Q. You did a story about DIRECTV and some other guys doing NFL games in 4K. But what about Comcast? Will it show some games in 4K? — Pete, Boston.
Pete, I am happy to report that Comcast has joined the list of pay TV providers that will air Fox’s Thursday Night Football games in 4K. The group also includes DIRECTV, Altice Optimum, Verizon Fios, TVision (formerly Layer3) and fuboTV.
Update: Comcast has not shown the first two 4K Thursday Night Football games in 4K although the cable operator and Fox said it would. Comcast has yet to offer an explanation, but we will monitor this situation and report back here if we learn more.
In addition, Fox has announced that it will offer a 4K stream of the games via the Fox Sports and Fox Now apps. To watch the games in 4K on the Fox apps, however, you will need an Apple TV 4K-enable device, or one of the following Roku devices: Roku Premiere, Roku Premiere+, Roku Streaming Stick+, Roku Ultra, or Roku 4K TV models with Roku OS built in.
The 4K games will start with this Thursday night’s matchup between the Philadelphia Eagles and Green Bay Packers at 8 p.m. ET.
Comcast’s 4K coverage of the NFL games in October will include:
Thursday, October 3, 2019 at 8:00 PM ET
Los Angeles Rams at Seattle Seahawks – 4K HDR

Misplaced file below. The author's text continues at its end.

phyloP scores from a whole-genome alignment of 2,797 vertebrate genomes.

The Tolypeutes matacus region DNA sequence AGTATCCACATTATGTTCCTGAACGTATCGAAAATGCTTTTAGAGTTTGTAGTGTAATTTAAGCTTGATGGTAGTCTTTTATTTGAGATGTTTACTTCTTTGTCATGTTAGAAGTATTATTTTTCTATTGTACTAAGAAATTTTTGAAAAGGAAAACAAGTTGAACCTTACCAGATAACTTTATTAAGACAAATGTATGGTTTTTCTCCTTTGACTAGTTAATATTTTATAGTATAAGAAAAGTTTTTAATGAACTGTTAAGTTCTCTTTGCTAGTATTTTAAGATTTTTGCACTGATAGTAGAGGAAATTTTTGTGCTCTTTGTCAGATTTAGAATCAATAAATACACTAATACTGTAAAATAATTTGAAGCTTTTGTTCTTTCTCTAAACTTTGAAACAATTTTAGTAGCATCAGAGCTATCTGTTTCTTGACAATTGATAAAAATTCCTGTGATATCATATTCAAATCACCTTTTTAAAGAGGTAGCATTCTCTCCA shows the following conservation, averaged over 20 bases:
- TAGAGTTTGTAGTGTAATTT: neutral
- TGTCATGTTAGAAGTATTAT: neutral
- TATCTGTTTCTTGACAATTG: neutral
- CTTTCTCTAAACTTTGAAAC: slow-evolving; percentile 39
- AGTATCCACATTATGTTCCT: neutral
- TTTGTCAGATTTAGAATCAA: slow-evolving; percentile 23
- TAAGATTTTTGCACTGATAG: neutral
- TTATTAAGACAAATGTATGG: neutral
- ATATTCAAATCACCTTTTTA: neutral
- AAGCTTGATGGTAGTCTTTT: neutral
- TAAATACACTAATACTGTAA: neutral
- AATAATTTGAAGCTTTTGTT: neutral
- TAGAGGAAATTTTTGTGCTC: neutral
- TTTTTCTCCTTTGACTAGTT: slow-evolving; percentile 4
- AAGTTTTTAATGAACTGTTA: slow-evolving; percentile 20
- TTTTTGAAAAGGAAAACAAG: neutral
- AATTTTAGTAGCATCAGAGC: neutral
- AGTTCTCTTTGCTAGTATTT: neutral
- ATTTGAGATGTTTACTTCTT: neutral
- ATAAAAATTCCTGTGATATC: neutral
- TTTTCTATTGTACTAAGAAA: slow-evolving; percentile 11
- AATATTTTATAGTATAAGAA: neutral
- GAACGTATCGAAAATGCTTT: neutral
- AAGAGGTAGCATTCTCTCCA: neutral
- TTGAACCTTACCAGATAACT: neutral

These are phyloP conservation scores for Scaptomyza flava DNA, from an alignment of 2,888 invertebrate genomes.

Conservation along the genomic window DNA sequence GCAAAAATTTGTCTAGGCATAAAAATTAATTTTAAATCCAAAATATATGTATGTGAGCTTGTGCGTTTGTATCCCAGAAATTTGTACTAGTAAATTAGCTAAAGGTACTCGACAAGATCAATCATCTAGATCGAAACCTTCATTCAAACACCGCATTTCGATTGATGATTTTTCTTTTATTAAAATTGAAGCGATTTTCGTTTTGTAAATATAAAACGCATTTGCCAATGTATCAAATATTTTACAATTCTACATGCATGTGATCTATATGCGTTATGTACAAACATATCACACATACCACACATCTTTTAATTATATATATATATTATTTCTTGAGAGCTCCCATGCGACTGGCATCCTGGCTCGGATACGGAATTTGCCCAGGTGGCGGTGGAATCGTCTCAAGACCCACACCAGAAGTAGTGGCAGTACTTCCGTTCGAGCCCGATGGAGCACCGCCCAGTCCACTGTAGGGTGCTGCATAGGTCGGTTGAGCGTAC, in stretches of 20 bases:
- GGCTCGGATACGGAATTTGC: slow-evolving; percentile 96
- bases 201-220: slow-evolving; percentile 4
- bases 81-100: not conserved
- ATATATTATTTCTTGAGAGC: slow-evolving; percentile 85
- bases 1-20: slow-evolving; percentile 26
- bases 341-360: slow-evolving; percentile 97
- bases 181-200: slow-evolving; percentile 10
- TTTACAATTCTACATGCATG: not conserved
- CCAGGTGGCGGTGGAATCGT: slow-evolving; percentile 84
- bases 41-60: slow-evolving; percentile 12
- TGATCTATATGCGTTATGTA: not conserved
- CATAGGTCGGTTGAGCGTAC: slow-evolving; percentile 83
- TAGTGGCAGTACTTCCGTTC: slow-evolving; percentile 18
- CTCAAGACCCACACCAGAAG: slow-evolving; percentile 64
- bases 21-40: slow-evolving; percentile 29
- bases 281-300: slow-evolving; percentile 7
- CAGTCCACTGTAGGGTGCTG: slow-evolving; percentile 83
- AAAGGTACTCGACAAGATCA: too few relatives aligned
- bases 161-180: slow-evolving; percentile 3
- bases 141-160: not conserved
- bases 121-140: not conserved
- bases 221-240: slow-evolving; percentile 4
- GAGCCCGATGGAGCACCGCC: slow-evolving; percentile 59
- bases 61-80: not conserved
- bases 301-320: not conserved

Thursday, October 10, 2019 at 8:00 PM ET
New York Giants at New England Patriots — 4K HDR
Thursday, October 17, 2019 at 8:00 PM ET
Kansas City Chiefs at Denver Broncos – 4K HDR
Thursday, October 24, 2019 at 8:00 PM ET
Washington Redskins at Minnesota Vikings – 4K HDR
Thursday, October 31, 2019 at 8:00 PM ET
San Francisco 49ers at Arizona Cardinals – 4K HDR
To watch these games on Comcast, you can say “4K” into your Voice Remote, go to Sports in your X1 set-top menu and then select NFL on the guide.
This Thursday will mark the first time that an NFL game will be broadcast to home viewers in 4K. However, it’s worth noting that the Thursday night games will be produced in 1080p/HDR, and ‘upconverted’ to 4K/HDR for the home broadcast.
If the games were produced in 4K, the picture quality would be better. However, the upconverted 4K picture should look better than the NFL’s normal 720p or 1080i HD picture.
Have a question about new TV technologies? Send it to The TV Answer Man at firstname.lastname@example.org. Please include your first name and hometown in your message.
— Phillip Swann